It wasn’t until she actually sat down with Lorre, who was receptive to her ideas, that she realized his true intent was just to make a really good show. The meeting also changed Lorre’s mind about Yashere’s role with the series. The mega producer initially asked her to be a consultant as a way of gauging whether or not he could tolerate being in the same room with her for more than a day. After the meeting, Lorre immediately hit up her agent with a counter-offer: Yashere would be co-creator, executive producer and writer for Bob Hearts Abishola. (She also co-stars as Abishola’s best friend Kemi.)

It may have been her first time creating a series, but Yashere says she wasn’t at all fearful of her new role and took to it “like a duck to water.” Empowered by her promotion, the genial entertainer also made it clear that she wanted at least half of the cast to be Black, and that the series would have Black writers attached. CBS has been heavily criticized for its lack of diversity both on screen and behind the scenes — the network recently announced a new initiative to commit at least 25% of its budgets to BIPOC creators for the 2021-2022 season — and Yashere looked to make her series more inclusive.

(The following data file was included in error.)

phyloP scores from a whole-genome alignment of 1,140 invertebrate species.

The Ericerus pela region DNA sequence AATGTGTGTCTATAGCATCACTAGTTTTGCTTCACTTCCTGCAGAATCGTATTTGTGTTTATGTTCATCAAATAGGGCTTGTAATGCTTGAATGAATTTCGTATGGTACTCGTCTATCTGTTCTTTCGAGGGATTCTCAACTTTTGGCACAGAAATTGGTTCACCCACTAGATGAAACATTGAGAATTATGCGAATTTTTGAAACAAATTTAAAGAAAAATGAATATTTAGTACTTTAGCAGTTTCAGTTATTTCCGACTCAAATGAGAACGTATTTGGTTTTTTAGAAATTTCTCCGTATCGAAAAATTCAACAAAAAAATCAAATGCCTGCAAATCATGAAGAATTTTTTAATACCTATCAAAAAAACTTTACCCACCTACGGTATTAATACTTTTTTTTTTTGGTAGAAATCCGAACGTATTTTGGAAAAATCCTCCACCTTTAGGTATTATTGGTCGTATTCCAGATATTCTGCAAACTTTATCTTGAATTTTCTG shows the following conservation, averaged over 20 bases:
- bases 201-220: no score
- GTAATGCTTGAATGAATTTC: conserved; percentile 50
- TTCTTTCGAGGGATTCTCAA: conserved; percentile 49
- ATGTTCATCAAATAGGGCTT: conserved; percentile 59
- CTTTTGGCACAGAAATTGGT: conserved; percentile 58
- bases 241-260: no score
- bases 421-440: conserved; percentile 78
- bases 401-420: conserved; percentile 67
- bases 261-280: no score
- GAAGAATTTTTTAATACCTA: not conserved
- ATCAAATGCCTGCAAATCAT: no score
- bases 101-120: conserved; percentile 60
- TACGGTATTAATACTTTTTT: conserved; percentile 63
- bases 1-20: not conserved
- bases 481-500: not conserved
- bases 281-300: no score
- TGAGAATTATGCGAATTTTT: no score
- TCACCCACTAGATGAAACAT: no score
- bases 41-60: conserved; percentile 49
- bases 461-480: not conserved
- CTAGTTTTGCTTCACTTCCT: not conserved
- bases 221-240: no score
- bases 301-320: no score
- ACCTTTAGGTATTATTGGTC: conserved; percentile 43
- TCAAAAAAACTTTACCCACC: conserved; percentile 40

“I said to them, ‘Look, you discovered me. I’m not the only me out there. You’ve given me a fantastic opportunity, and I’d like to turn around and give back, bring in other people and give them the opportunity to succeed in this arena,'” the comedian says.

Rather than throw out a list of names, Yashere invited Lorre to comedy clubs she was headlining and added her friends to the lineup. The clever move led to fellow comedians like Gloria Bigelow and Ibet Inyag joining Yashere in the writers’ room.